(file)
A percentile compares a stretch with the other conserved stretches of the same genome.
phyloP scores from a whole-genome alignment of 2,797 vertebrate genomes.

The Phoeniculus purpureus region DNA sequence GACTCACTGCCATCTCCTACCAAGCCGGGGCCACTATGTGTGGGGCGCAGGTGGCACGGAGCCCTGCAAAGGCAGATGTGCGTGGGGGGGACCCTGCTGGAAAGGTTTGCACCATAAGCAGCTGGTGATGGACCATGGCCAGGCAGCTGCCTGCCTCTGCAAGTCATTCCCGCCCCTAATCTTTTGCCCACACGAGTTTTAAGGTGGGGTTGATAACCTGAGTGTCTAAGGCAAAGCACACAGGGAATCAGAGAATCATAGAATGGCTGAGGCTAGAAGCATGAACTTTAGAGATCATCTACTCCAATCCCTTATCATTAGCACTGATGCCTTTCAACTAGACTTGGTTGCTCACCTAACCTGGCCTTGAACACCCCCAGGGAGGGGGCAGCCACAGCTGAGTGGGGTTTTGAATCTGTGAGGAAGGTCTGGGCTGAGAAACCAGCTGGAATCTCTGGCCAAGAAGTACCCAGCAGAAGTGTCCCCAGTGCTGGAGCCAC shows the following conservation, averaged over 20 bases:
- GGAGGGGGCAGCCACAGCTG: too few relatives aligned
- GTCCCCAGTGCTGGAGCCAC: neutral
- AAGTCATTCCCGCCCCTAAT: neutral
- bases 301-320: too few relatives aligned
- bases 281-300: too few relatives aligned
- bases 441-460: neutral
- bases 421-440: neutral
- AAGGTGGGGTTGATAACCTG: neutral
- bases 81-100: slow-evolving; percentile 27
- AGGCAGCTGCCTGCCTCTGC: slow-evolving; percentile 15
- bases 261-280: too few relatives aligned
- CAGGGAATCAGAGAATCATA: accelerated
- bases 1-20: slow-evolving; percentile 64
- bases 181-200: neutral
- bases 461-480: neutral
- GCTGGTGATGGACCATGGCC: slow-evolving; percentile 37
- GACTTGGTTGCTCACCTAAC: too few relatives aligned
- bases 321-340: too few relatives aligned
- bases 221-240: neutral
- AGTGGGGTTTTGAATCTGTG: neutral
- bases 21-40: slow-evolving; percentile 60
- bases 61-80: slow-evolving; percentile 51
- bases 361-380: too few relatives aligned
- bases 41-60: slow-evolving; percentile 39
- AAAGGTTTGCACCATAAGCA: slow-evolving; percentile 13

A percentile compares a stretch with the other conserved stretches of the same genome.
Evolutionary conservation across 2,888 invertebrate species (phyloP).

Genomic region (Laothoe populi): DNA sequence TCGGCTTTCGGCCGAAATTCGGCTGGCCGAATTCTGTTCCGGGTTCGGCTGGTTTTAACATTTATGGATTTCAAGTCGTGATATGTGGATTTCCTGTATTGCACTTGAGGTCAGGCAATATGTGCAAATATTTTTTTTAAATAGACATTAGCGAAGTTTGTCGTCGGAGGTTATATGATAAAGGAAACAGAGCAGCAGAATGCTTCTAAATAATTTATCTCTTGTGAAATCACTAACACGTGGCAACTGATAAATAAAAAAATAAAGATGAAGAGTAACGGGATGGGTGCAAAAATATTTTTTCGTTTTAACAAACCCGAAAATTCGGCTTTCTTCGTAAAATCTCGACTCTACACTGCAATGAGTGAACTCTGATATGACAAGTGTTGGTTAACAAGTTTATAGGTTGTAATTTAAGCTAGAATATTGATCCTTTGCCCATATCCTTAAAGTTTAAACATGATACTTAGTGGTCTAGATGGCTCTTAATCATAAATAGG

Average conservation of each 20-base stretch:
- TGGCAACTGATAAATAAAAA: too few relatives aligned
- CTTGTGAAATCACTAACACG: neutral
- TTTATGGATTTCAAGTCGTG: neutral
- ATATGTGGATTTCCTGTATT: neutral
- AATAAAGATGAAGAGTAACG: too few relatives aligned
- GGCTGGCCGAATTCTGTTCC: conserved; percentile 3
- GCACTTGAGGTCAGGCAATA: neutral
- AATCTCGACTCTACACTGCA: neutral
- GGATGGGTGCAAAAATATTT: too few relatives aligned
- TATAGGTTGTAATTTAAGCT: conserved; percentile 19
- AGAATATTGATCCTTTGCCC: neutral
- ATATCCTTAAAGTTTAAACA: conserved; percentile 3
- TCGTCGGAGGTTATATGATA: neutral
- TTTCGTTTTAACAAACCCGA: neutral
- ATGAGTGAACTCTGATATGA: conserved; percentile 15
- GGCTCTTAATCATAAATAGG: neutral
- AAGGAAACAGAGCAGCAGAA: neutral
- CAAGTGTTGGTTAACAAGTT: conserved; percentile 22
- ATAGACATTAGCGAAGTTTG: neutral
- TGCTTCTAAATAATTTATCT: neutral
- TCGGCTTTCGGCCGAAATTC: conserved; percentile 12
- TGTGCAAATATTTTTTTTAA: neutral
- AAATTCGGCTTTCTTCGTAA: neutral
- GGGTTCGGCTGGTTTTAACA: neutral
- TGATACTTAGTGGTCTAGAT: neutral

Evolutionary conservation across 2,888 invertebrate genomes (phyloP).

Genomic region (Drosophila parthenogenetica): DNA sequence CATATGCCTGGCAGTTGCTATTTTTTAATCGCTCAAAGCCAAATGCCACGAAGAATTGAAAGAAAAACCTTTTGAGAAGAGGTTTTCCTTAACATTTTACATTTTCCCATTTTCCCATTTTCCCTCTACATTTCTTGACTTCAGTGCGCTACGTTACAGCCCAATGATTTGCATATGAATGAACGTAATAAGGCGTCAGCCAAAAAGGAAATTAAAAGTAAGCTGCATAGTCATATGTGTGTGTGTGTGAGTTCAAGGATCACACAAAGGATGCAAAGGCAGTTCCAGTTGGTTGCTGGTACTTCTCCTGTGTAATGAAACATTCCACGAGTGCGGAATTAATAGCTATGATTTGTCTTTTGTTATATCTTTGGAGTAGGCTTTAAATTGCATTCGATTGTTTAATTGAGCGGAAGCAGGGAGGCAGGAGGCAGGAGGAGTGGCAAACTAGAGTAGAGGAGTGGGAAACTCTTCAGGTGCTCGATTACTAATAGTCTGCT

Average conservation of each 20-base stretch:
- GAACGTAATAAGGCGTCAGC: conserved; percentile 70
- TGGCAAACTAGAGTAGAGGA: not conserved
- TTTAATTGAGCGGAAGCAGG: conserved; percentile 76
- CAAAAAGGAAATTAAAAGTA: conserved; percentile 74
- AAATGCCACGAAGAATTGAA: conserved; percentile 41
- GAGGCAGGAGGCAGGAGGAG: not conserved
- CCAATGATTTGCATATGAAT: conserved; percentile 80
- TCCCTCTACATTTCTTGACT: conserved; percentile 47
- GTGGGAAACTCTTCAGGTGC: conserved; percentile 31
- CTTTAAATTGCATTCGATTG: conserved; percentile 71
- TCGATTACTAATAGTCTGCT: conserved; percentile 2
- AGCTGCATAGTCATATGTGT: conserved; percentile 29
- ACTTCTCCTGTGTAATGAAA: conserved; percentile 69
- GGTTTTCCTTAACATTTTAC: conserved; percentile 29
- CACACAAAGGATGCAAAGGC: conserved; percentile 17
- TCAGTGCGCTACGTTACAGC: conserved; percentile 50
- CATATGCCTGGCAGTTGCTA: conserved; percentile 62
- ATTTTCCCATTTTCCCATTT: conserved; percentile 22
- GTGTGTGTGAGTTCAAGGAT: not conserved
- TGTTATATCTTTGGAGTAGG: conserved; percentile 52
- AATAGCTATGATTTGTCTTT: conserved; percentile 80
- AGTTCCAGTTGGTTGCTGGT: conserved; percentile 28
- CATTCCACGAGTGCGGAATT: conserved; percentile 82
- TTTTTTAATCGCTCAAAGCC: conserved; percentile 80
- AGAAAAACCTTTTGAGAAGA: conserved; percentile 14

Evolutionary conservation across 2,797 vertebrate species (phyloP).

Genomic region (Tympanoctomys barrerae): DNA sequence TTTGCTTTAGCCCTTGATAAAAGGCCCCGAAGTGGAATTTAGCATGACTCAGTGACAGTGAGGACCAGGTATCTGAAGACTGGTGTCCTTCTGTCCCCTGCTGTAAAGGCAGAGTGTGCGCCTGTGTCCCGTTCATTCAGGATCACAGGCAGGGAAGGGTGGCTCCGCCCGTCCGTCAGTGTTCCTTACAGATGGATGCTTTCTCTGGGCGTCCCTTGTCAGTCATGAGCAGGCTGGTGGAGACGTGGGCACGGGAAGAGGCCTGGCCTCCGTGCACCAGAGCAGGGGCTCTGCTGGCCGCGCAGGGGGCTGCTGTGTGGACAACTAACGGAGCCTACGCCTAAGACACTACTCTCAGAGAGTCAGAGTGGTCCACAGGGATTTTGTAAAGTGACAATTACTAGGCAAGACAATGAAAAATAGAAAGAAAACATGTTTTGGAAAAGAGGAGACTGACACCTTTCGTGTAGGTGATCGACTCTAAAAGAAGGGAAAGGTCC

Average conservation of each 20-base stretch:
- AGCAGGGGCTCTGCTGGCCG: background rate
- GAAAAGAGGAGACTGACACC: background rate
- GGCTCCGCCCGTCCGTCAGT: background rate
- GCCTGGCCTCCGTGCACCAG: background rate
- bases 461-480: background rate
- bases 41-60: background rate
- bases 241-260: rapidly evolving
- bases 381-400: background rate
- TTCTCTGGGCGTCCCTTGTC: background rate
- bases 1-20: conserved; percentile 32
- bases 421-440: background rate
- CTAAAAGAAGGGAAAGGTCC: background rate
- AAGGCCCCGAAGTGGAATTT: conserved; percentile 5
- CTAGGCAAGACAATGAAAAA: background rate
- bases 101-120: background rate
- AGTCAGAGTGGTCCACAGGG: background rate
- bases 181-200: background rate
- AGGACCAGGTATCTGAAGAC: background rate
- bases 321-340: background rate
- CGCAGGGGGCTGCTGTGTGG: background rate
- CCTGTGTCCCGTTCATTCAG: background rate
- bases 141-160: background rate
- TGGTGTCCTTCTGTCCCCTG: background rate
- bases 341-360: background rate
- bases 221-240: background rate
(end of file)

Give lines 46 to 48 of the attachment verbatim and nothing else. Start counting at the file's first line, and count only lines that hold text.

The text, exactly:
- TTTCGTTTTAACAAACCCGA: neutral
- ATGAGTGAACTCTGATATGA: conserved; percentile 15
- GGCTCTTAATCATAAATAGG: neutral